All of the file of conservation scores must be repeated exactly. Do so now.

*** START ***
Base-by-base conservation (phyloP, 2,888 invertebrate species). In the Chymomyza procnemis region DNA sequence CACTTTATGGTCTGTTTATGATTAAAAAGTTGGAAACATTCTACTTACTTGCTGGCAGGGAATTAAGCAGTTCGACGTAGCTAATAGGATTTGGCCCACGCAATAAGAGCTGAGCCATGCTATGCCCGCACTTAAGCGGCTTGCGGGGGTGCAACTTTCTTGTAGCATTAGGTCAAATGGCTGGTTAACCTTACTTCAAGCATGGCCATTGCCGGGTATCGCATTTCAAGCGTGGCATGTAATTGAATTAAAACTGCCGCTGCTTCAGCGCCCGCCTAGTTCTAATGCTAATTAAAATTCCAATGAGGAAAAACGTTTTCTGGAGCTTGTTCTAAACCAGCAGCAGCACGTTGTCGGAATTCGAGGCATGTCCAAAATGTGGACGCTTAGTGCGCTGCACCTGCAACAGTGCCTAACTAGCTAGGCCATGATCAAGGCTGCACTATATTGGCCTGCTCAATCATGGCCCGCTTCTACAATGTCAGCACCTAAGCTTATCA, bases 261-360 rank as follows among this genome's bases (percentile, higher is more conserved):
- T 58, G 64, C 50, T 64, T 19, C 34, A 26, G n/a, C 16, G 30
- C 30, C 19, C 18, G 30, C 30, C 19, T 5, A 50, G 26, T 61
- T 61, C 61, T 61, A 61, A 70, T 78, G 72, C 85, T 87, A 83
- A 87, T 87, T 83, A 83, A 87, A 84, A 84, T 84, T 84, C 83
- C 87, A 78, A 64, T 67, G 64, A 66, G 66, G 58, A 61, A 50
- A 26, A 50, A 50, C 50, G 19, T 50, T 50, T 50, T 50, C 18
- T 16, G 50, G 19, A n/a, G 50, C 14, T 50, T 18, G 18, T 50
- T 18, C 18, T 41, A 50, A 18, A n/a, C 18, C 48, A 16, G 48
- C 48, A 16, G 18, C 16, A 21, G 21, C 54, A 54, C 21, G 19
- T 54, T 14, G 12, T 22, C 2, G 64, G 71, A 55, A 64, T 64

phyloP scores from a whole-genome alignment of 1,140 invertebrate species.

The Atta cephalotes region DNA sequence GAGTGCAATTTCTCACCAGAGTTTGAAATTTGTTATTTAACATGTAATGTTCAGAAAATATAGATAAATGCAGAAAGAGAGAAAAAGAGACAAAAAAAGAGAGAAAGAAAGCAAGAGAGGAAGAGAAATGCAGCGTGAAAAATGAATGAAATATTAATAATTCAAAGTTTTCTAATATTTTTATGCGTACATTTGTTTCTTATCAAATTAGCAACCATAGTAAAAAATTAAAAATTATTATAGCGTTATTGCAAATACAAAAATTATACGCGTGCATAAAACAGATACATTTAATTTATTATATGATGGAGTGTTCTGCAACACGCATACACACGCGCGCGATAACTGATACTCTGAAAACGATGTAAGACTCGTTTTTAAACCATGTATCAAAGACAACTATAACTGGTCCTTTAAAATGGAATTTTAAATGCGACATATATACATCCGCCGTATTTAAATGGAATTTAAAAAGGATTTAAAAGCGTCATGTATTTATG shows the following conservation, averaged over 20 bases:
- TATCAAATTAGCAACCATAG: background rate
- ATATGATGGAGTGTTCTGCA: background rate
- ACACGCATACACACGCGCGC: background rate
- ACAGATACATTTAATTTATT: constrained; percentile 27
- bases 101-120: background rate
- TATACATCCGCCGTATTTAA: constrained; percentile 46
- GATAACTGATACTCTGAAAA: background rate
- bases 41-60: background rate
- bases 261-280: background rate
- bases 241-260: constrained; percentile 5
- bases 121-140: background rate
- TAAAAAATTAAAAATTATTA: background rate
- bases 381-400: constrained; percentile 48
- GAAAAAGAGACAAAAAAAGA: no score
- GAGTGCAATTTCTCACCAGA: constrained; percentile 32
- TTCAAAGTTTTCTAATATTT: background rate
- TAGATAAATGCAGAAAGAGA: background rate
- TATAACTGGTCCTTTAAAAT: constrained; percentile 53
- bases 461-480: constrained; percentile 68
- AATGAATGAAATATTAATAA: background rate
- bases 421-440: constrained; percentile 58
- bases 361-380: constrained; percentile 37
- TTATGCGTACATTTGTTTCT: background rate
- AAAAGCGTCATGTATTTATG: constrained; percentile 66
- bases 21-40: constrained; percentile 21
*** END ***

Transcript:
Base-by-base conservation (phyloP, 2,888 invertebrate species). In the Chymomyza procnemis region DNA sequence CACTTTATGGTCTGTTTATGATTAAAAAGTTGGAAACATTCTACTTACTTGCTGGCAGGGAATTAAGCAGTTCGACGTAGCTAATAGGATTTGGCCCACGCAATAAGAGCTGAGCCATGCTATGCCCGCACTTAAGCGGCTTGCGGGGGTGCAACTTTCTTGTAGCATTAGGTCAAATGGCTGGTTAACCTTACTTCAAGCATGGCCATTGCCGGGTATCGCATTTCAAGCGTGGCATGTAATTGAATTAAAACTGCCGCTGCTTCAGCGCCCGCCTAGTTCTAATGCTAATTAAAATTCCAATGAGGAAAAACGTTTTCTGGAGCTTGTTCTAAACCAGCAGCAGCACGTTGTCGGAATTCGAGGCATGTCCAAAATGTGGACGCTTAGTGCGCTGCACCTGCAACAGTGCCTAACTAGCTAGGCCATGATCAAGGCTGCACTATATTGGCCTGCTCAATCATGGCCCGCTTCTACAATGTCAGCACCTAAGCTTATCA, bases 261-360 rank as follows among this genome's bases (percentile, higher is more conserved):
- T 58, G 64, C 50, T 64, T 19, C 34, A 26, G n/a, C 16, G 30
- C 30, C 19, C 18, G 30, C 30, C 19, T 5, A 50, G 26, T 61
- T 61, C 61, T 61, A 61, A 70, T 78, G 72, C 85, T 87, A 83
- A 87, T 87, T 83, A 83, A 87, A 84, A 84, T 84, T 84, C 83
- C 87, A 78, A 64, T 67, G 64, A 66, G 66, G 58, A 61, A 50
- A 26, A 50, A 50, C 50, G 19, T 50, T 50, T 50, T 50, C 18
- T 16, G 50, G 19, A n/a, G 50, C 14, T 50, T 18, G 18, T 50
- T 18, C 18, T 41, A 50, A 18, A n/a, C 18, C 48, A 16, G 48
- C 48, A 16, G 18, C 16, A 21, G 21, C 54, A 54, C 21, G 19
- T 54, T 14, G 12, T 22, C 2, G 64, G 71, A 55, A 64, T 64

phyloP scores from a whole-genome alignment of 1,140 invertebrate species.

The Atta cephalotes region DNA sequence GAGTGCAATTTCTCACCAGAGTTTGAAATTTGTTATTTAACATGTAATGTTCAGAAAATATAGATAAATGCAGAAAGAGAGAAAAAGAGACAAAAAAAGAGAGAAAGAAAGCAAGAGAGGAAGAGAAATGCAGCGTGAAAAATGAATGAAATATTAATAATTCAAAGTTTTCTAATATTTTTATGCGTACATTTGTTTCTTATCAAATTAGCAACCATAGTAAAAAATTAAAAATTATTATAGCGTTATTGCAAATACAAAAATTATACGCGTGCATAAAACAGATACATTTAATTTATTATATGATGGAGTGTTCTGCAACACGCATACACACGCGCGCGATAACTGATACTCTGAAAACGATGTAAGACTCGTTTTTAAACCATGTATCAAAGACAACTATAACTGGTCCTTTAAAATGGAATTTTAAATGCGACATATATACATCCGCCGTATTTAAATGGAATTTAAAAAGGATTTAAAAGCGTCATGTATTTATG shows the following conservation, averaged over 20 bases:
- TATCAAATTAGCAACCATAG: background rate
- ATATGATGGAGTGTTCTGCA: background rate
- ACACGCATACACACGCGCGC: background rate
- ACAGATACATTTAATTTATT: constrained; percentile 27
- bases 101-120: background rate
- TATACATCCGCCGTATTTAA: constrained; percentile 46
- GATAACTGATACTCTGAAAA: background rate
- bases 41-60: background rate
- bases 261-280: background rate
- bases 241-260: constrained; percentile 5
- bases 121-140: background rate
- TAAAAAATTAAAAATTATTA: background rate
- bases 381-400: constrained; percentile 48
- GAAAAAGAGACAAAAAAAGA: no score
- GAGTGCAATTTCTCACCAGA: constrained; percentile 32
- TTCAAAGTTTTCTAATATTT: background rate
- TAGATAAATGCAGAAAGAGA: background rate
- TATAACTGGTCCTTTAAAAT: constrained; percentile 53
- bases 461-480: constrained; percentile 68
- AATGAATGAAATATTAATAA: background rate
- bases 421-440: constrained; percentile 58
- bases 361-380: constrained; percentile 37
- TTATGCGTACATTTGTTTCT: background rate
- AAAAGCGTCATGTATTTATG: constrained; percentile 66
- bases 21-40: constrained; percentile 21